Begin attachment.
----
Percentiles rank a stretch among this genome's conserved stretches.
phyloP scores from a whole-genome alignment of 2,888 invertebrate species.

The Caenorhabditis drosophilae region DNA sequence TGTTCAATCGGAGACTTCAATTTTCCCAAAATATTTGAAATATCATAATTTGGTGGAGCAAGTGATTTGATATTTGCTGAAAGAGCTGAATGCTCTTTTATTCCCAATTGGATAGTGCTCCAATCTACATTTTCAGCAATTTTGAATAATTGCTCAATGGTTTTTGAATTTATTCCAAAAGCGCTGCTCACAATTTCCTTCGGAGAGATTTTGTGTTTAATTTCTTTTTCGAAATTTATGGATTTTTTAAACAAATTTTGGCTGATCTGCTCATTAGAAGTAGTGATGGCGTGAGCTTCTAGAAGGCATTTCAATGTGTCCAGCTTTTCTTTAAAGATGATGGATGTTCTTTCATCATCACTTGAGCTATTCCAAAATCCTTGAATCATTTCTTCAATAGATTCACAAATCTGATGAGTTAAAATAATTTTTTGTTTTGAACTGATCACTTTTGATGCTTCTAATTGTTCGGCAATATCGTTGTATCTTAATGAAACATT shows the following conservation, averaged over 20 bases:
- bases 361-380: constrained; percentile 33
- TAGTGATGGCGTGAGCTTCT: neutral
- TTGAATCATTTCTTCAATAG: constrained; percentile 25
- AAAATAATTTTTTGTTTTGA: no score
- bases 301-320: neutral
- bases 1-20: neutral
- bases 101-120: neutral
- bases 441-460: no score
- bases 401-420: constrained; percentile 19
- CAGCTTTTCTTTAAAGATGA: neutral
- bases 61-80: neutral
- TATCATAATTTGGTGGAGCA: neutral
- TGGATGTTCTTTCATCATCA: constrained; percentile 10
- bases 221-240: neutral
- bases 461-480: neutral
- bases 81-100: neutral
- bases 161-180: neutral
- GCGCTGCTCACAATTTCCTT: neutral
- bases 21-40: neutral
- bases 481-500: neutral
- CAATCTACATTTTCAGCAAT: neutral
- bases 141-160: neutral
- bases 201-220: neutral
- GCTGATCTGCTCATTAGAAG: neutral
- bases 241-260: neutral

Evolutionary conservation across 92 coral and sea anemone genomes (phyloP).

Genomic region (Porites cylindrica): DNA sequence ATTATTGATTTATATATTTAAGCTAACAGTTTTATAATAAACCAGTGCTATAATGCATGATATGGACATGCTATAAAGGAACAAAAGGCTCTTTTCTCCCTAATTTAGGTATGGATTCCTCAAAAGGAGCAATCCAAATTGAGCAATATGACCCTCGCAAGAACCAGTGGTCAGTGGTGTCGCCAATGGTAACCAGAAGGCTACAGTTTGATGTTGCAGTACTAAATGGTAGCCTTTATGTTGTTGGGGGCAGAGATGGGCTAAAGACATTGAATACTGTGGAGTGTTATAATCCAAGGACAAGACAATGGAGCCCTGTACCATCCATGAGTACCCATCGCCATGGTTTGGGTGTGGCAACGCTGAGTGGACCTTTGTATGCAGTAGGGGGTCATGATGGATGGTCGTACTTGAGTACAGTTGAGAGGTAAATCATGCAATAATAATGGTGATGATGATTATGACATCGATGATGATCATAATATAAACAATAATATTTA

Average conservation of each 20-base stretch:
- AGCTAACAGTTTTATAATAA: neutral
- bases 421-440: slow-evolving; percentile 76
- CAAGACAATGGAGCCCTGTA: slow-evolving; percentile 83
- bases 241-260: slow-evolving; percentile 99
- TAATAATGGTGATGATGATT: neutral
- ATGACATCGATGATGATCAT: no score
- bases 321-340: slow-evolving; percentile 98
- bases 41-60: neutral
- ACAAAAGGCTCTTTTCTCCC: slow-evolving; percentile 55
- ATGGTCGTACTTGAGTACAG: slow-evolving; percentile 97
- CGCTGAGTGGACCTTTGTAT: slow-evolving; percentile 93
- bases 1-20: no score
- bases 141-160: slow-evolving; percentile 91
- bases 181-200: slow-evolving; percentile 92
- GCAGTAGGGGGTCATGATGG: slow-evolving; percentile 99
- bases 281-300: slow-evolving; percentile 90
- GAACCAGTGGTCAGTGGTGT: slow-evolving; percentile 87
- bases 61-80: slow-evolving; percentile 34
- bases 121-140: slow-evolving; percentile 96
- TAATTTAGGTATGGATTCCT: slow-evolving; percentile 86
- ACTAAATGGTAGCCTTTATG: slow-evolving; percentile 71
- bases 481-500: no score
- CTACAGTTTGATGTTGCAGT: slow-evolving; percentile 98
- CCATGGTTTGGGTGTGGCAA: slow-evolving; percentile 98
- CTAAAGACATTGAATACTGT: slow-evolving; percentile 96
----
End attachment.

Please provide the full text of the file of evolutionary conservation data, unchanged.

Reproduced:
Percentiles rank a stretch among this genome's conserved stretches.
phyloP scores from a whole-genome alignment of 2,888 invertebrate species.

The Caenorhabditis drosophilae region DNA sequence TGTTCAATCGGAGACTTCAATTTTCCCAAAATATTTGAAATATCATAATTTGGTGGAGCAAGTGATTTGATATTTGCTGAAAGAGCTGAATGCTCTTTTATTCCCAATTGGATAGTGCTCCAATCTACATTTTCAGCAATTTTGAATAATTGCTCAATGGTTTTTGAATTTATTCCAAAAGCGCTGCTCACAATTTCCTTCGGAGAGATTTTGTGTTTAATTTCTTTTTCGAAATTTATGGATTTTTTAAACAAATTTTGGCTGATCTGCTCATTAGAAGTAGTGATGGCGTGAGCTTCTAGAAGGCATTTCAATGTGTCCAGCTTTTCTTTAAAGATGATGGATGTTCTTTCATCATCACTTGAGCTATTCCAAAATCCTTGAATCATTTCTTCAATAGATTCACAAATCTGATGAGTTAAAATAATTTTTTGTTTTGAACTGATCACTTTTGATGCTTCTAATTGTTCGGCAATATCGTTGTATCTTAATGAAACATT shows the following conservation, averaged over 20 bases:
- bases 361-380: constrained; percentile 33
- TAGTGATGGCGTGAGCTTCT: neutral
- TTGAATCATTTCTTCAATAG: constrained; percentile 25
- AAAATAATTTTTTGTTTTGA: no score
- bases 301-320: neutral
- bases 1-20: neutral
- bases 101-120: neutral
- bases 441-460: no score
- bases 401-420: constrained; percentile 19
- CAGCTTTTCTTTAAAGATGA: neutral
- bases 61-80: neutral
- TATCATAATTTGGTGGAGCA: neutral
- TGGATGTTCTTTCATCATCA: constrained; percentile 10
- bases 221-240: neutral
- bases 461-480: neutral
- bases 81-100: neutral
- bases 161-180: neutral
- GCGCTGCTCACAATTTCCTT: neutral
- bases 21-40: neutral
- bases 481-500: neutral
- CAATCTACATTTTCAGCAAT: neutral
- bases 141-160: neutral
- bases 201-220: neutral
- GCTGATCTGCTCATTAGAAG: neutral
- bases 241-260: neutral

Evolutionary conservation across 92 coral and sea anemone genomes (phyloP).

Genomic region (Porites cylindrica): DNA sequence ATTATTGATTTATATATTTAAGCTAACAGTTTTATAATAAACCAGTGCTATAATGCATGATATGGACATGCTATAAAGGAACAAAAGGCTCTTTTCTCCCTAATTTAGGTATGGATTCCTCAAAAGGAGCAATCCAAATTGAGCAATATGACCCTCGCAAGAACCAGTGGTCAGTGGTGTCGCCAATGGTAACCAGAAGGCTACAGTTTGATGTTGCAGTACTAAATGGTAGCCTTTATGTTGTTGGGGGCAGAGATGGGCTAAAGACATTGAATACTGTGGAGTGTTATAATCCAAGGACAAGACAATGGAGCCCTGTACCATCCATGAGTACCCATCGCCATGGTTTGGGTGTGGCAACGCTGAGTGGACCTTTGTATGCAGTAGGGGGTCATGATGGATGGTCGTACTTGAGTACAGTTGAGAGGTAAATCATGCAATAATAATGGTGATGATGATTATGACATCGATGATGATCATAATATAAACAATAATATTTA

Average conservation of each 20-base stretch:
- AGCTAACAGTTTTATAATAA: neutral
- bases 421-440: slow-evolving; percentile 76
- CAAGACAATGGAGCCCTGTA: slow-evolving; percentile 83
- bases 241-260: slow-evolving; percentile 99
- TAATAATGGTGATGATGATT: neutral
- ATGACATCGATGATGATCAT: no score
- bases 321-340: slow-evolving; percentile 98
- bases 41-60: neutral
- ACAAAAGGCTCTTTTCTCCC: slow-evolving; percentile 55
- ATGGTCGTACTTGAGTACAG: slow-evolving; percentile 97
- CGCTGAGTGGACCTTTGTAT: slow-evolving; percentile 93
- bases 1-20: no score
- bases 141-160: slow-evolving; percentile 91
- bases 181-200: slow-evolving; percentile 92
- GCAGTAGGGGGTCATGATGG: slow-evolving; percentile 99
- bases 281-300: slow-evolving; percentile 90
- GAACCAGTGGTCAGTGGTGT: slow-evolving; percentile 87
- bases 61-80: slow-evolving; percentile 34
- bases 121-140: slow-evolving; percentile 96
- TAATTTAGGTATGGATTCCT: slow-evolving; percentile 86
- ACTAAATGGTAGCCTTTATG: slow-evolving; percentile 71
- bases 481-500: no score
- CTACAGTTTGATGTTGCAGT: slow-evolving; percentile 98
- CCATGGTTTGGGTGTGGCAA: slow-evolving; percentile 98
- CTAAAGACATTGAATACTGT: slow-evolving; percentile 96